I live in a major metropolitan area, close to a lot of excellent hospitals. I know of three locations, less then a mile from my house, where ambulances and ambulance crews are on call to go out in emergencies. The night my daughter was born, I called 911 because I was hemorrhaging (placenta previa) It was twenty minutes before an ambulance arrived at my door. All three of those crews I knew about were already out on calls.
The rural women you talk about, who have a lot of kids and are likely to give birth on the way to a distant hospital, are a classic case for "convenience" inductions, which allow them to arrange childcare in advance and arrive at the hospital before they go into labor. While there are risks to induction, there's also a need to balance those against the risks of birthing unattended, or in a situation where help may take significant amounts of time to arrive. That risk is even greater if there's only one ambulance in a community (not unusual in rural areas). Usual response time is meaningless if the crew already has a patient in the truck.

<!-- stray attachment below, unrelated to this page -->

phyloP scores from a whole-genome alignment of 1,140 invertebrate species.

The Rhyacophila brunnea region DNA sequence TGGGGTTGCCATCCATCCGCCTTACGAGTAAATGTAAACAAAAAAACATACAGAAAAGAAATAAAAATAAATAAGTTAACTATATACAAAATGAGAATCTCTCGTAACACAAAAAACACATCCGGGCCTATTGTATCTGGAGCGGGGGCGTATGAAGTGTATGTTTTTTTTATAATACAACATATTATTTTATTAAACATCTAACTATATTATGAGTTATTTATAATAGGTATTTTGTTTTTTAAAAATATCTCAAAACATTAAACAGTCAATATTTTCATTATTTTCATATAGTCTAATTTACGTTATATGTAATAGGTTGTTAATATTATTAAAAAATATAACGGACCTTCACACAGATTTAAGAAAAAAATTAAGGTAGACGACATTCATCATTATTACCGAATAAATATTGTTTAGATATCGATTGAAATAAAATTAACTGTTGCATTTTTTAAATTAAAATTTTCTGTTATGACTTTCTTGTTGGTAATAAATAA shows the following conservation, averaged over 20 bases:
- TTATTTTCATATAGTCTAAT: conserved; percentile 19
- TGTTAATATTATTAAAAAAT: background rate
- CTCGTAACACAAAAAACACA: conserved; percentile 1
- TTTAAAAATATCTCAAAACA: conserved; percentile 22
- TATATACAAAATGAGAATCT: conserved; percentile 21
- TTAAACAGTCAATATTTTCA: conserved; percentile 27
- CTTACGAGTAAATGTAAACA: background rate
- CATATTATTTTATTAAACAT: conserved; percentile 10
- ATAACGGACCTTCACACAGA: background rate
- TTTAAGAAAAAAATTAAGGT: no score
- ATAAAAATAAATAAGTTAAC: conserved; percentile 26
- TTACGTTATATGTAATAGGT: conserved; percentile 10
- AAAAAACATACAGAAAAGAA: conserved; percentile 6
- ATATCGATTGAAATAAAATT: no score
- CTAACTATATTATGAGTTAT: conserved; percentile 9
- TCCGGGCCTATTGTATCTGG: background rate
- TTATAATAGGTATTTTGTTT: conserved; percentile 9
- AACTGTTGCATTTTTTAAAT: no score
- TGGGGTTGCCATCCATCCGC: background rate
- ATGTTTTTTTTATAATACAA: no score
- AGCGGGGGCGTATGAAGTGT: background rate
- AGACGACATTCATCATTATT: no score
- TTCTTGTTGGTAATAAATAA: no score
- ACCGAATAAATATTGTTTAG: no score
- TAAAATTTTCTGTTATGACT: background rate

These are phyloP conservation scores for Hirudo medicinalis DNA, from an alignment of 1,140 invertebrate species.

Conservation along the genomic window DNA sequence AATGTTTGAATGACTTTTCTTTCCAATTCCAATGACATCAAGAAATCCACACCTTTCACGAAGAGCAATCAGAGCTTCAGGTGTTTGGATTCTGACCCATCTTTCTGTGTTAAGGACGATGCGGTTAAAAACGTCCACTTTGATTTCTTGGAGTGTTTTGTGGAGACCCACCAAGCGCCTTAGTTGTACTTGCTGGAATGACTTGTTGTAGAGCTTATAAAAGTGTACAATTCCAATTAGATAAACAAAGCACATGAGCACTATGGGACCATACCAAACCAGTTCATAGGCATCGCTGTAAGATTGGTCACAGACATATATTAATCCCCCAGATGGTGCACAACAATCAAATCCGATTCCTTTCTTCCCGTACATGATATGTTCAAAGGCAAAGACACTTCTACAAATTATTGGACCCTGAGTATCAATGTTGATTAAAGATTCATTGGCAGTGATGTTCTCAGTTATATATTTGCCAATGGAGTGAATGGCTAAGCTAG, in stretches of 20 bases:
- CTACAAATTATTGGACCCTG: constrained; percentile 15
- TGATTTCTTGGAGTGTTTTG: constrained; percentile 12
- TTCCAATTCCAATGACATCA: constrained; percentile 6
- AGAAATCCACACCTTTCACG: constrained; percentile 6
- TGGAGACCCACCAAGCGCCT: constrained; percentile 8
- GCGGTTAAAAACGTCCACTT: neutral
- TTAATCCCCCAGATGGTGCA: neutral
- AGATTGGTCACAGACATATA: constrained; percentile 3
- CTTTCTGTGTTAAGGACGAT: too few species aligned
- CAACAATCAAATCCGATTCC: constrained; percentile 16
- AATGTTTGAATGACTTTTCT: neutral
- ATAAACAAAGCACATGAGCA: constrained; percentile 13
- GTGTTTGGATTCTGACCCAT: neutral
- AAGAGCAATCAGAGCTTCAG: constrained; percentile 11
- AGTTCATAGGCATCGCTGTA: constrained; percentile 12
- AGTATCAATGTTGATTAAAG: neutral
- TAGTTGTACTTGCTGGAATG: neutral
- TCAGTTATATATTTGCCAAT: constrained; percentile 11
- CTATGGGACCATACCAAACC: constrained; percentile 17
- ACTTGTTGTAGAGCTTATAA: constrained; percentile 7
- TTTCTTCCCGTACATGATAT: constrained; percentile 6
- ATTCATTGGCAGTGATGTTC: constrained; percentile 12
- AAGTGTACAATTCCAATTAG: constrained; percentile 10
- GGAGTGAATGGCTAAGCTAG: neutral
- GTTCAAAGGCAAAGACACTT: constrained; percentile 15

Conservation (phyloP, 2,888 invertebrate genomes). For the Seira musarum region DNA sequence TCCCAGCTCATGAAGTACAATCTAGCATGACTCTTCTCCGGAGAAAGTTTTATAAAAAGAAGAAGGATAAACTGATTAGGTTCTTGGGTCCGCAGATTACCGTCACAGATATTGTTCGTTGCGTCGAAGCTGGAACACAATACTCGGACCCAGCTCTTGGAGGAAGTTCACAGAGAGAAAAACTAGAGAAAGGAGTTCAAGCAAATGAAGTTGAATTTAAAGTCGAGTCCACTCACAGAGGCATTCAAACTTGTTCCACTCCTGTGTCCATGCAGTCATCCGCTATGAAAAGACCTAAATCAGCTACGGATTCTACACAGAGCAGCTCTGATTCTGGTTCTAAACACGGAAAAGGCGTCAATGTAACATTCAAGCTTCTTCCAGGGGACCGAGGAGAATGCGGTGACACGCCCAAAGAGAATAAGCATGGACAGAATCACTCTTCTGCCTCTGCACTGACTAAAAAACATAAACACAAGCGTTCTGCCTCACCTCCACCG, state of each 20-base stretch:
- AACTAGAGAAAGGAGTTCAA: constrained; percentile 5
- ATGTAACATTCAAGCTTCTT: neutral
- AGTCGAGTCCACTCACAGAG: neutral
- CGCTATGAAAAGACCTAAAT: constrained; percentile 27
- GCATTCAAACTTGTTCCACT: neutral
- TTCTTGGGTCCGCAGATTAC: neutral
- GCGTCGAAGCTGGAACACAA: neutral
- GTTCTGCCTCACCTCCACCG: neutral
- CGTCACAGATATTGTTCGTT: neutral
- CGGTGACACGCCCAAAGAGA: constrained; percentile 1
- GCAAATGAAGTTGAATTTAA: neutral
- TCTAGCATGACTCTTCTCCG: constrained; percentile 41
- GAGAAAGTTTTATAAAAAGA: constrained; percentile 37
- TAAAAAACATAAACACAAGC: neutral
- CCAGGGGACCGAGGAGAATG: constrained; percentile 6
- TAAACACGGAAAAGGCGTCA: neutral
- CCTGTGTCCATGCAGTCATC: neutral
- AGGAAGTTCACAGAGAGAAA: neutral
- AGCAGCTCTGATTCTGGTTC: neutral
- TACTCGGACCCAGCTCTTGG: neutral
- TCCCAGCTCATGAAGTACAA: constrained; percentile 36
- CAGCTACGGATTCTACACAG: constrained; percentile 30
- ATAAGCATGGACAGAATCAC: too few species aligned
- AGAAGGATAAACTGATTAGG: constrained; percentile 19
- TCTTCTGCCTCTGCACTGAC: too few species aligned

Also keep in mind that statistical response times published for 911 services don't all have the meaning you seem to expect. Around here "911 response time" means the length of time it takes to get off hold and actually speak to an operator.
Edited by MeepyCat - 7/8/13 at 3:14pm